We have heard the term, “needing to pivot,” so many times throughout this pandemic. On the surface, this means we start with a certain plan, and then when circumstances change, we pivot – we shift, we revise, and we look again, at what we now need to do to manage. Over the last eight months, we have been pivoting and readjusting to the conditions surrounding the increasing numbers of people testing positive for COVID-19 and our individual and collective responses to curbing the continued transmission.
We, as a people, have constantly pivoted throughout our history. Stories upon stories of our people remind us of the Yiddish expression- “Man plans, and God laughs.” Viktor Frankel says it perfectly in Man’s Search for Meaning, “When we are no longer able to change a situation, we are challenged to change ourselves.”
In this week’s Torah portion, we find the biblical character Isaac learning how to pivot as well. He is digging and digging for wells. Every time he digs up a well, he runs into conflict with herdsman of Gerar. Finally, God has to step in and remind him to expand his mind, his thinking about the wells. God reminds him that there is abundance even in the most challenging situations. He names the well “Rechovot” which means, “space.” In abundant space, we can find the nourishment of memory, love, and friendship that enables us to pivot.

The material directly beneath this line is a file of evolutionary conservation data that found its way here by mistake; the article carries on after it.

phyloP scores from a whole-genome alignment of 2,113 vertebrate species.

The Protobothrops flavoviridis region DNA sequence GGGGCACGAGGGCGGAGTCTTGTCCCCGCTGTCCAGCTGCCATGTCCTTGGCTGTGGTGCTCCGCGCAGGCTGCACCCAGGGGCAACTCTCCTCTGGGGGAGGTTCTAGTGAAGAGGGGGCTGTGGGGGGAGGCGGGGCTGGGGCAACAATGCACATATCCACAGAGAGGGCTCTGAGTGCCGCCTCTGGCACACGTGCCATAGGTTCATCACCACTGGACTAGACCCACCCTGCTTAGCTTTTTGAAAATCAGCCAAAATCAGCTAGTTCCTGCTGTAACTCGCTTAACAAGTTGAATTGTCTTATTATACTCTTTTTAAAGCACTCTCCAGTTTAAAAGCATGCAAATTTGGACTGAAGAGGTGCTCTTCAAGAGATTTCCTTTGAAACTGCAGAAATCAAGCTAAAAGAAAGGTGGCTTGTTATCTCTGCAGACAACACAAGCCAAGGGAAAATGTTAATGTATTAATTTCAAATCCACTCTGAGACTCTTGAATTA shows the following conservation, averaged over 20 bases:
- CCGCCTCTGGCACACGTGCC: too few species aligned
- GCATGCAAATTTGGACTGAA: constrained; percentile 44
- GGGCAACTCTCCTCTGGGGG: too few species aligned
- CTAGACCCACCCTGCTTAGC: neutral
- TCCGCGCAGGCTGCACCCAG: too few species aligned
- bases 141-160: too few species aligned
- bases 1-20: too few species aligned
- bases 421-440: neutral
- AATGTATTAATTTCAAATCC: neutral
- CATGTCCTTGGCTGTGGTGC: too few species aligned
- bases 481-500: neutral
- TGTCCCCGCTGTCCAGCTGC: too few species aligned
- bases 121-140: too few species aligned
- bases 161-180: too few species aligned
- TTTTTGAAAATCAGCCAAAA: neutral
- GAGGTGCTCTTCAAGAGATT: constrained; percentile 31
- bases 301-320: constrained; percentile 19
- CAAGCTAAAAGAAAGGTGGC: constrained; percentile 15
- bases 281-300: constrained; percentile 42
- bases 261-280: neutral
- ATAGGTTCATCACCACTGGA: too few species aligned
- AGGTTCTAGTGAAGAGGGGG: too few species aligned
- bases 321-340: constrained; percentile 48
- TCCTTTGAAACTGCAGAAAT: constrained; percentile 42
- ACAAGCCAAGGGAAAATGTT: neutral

As a synagogue, we have had to pivot in how we operate as well. We have gone from having no in-person Bar and Bat Mitzvahs, to gatherings outside, to gathering inside with 10 people, and now to 25 people. However, now with the numbers going up again, we may have to pivot, yet again.
We all have had to pull together, as a team, to help as our Senior Rabbi is healing and recovering from bypass surgery. You as a congregation have been extremely supportive and loving to provide the space and the abundance of time for Rabbi Sussman to heal.
In Hebrew, the word pivot is l’hachlif. It is a directional word meaning, “upside down.” Sometimes for us to bring more abundance in our lives we literally have to turn our worlds upside down. We have to see that our perspective can no longer be the same, opening the door to new experiences.
Starting this Friday, November 20, we will have a Zoom Shabbat worship experience. Our 6th grade students will lead this Friday’s service. Then moving forward the 3rd Friday of each month, we will “go live” to worship together as a community. The service will still be found on Streamspot and Facebook. Additionally, if you want to join our community on Zoom, here is the link. This is just one more way we are changing, growing and leaving room for the abundance of love and community within our midst.
We continue to wish great healing for our Rabbi Sussman, and I thank you all for the abundance of healing wishes and prayers for his recovery. Our hearts are with the Sussman family!
Cantor Amy E. Levy
Wishing Rabbi sussman the best says:November 19, 2020 at 9:37 pm
Recovery for sure
Ruth Hartz says:November 19, 2020 at 10:26 pm
We continue to wish you an excellent recovery. We are thinking of you and sending you prayers and good cheer.
Amicalement, Ruth Hartz and Barry Zimmerman